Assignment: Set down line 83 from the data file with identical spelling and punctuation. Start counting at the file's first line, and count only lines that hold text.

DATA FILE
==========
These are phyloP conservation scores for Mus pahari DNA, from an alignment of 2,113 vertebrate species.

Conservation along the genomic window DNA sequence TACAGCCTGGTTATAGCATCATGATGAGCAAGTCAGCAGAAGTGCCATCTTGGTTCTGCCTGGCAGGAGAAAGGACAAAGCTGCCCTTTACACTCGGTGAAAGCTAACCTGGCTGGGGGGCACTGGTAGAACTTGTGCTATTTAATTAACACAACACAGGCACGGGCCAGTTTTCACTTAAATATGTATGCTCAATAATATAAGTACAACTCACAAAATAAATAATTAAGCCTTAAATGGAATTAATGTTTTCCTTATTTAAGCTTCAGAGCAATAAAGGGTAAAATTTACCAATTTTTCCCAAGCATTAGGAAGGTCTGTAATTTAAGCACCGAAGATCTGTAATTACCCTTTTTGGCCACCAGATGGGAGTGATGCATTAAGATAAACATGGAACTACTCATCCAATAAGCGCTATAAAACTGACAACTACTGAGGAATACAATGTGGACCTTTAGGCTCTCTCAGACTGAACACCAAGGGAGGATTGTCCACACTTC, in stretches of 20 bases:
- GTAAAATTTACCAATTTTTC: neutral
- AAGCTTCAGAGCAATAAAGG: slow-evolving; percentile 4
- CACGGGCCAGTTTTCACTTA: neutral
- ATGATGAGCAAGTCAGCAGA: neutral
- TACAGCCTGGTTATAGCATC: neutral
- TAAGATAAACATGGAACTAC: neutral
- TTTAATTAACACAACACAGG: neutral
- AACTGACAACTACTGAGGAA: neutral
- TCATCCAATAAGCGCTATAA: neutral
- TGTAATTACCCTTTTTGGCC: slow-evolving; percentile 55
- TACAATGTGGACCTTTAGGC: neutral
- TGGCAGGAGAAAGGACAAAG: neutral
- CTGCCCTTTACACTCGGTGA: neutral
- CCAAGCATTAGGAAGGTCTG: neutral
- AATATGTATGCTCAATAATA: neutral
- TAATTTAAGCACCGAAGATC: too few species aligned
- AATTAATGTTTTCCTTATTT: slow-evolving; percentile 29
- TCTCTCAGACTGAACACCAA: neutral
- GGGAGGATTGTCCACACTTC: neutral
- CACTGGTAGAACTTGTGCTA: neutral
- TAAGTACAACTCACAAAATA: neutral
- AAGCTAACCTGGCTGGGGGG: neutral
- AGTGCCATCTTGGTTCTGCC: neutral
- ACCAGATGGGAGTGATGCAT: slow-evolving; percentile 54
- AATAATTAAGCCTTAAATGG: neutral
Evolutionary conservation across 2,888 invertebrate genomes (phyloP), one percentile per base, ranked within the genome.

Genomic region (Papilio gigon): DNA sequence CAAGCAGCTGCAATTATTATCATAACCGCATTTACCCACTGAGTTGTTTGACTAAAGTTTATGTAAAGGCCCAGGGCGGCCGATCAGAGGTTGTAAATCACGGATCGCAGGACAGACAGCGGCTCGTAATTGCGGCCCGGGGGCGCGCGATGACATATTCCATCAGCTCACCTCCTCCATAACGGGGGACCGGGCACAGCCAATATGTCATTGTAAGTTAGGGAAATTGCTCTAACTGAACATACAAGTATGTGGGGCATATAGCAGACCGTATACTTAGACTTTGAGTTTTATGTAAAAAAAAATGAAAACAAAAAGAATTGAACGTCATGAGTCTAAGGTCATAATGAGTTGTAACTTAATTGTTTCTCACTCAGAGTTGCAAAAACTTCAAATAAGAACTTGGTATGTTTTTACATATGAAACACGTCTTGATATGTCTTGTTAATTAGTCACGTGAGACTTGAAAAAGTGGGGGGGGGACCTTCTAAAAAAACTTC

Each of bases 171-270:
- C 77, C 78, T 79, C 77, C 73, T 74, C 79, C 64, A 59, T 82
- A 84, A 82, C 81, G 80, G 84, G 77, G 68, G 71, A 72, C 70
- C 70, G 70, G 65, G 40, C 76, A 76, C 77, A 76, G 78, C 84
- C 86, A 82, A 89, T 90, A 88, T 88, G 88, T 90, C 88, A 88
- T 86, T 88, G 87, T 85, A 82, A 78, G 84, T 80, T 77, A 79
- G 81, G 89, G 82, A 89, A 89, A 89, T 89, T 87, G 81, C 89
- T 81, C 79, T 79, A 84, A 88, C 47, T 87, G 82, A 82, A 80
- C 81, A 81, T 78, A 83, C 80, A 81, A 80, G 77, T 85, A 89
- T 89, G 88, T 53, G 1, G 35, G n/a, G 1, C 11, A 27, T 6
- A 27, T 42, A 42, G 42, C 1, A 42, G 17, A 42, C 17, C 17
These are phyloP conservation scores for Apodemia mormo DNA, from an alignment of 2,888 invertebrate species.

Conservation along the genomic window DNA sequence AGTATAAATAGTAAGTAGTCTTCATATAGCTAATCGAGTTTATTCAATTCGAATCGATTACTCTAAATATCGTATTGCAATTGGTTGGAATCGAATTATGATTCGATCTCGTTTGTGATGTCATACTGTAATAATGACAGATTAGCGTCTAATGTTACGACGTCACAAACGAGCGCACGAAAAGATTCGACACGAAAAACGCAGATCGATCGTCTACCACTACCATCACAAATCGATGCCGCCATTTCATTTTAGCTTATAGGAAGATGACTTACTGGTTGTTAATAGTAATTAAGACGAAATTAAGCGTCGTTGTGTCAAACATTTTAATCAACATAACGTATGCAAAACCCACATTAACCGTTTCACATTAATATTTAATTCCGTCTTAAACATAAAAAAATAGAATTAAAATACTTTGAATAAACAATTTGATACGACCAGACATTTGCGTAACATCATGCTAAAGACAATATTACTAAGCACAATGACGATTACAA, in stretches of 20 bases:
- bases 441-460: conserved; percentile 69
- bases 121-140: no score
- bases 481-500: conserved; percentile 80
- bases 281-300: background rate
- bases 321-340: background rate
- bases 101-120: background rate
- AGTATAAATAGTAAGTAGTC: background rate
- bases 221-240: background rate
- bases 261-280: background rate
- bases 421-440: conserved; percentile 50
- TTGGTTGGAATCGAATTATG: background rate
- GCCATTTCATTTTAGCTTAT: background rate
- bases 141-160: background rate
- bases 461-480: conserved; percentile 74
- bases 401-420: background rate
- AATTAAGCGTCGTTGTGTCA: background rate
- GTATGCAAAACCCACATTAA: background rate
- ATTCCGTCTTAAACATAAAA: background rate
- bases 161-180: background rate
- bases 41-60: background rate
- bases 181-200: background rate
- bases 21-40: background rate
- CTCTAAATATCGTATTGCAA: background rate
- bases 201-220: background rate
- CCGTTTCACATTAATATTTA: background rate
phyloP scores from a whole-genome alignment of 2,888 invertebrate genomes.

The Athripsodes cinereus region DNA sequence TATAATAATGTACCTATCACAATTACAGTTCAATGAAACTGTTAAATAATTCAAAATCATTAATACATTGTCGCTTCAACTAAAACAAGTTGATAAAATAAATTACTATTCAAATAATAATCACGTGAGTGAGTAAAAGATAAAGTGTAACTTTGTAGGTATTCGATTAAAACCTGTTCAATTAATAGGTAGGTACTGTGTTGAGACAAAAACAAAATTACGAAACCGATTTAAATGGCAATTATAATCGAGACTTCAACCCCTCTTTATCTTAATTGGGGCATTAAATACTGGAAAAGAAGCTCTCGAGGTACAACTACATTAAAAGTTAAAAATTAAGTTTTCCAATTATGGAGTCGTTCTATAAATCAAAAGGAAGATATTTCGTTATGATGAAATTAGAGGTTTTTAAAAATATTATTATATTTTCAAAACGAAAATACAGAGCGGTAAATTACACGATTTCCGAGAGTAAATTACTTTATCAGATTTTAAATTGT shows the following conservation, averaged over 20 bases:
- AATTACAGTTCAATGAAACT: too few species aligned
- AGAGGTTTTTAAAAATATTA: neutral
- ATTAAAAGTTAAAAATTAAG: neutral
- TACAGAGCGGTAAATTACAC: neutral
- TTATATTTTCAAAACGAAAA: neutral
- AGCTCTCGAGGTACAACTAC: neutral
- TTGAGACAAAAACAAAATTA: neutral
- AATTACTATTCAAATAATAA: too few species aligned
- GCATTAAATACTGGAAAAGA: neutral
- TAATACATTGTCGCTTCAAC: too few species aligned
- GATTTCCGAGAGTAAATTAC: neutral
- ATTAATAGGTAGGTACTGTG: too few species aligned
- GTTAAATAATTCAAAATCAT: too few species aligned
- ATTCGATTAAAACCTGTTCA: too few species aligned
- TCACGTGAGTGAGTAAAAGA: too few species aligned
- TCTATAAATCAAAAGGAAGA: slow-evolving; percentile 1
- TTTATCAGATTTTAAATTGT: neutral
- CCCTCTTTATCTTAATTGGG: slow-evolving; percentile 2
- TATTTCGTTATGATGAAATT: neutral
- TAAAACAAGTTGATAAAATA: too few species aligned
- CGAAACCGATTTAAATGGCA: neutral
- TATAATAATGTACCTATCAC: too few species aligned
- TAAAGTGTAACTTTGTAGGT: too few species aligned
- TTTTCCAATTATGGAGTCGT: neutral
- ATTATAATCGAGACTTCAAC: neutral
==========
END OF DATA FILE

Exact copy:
- ATTCGATTAAAACCTGTTCA: too few species aligned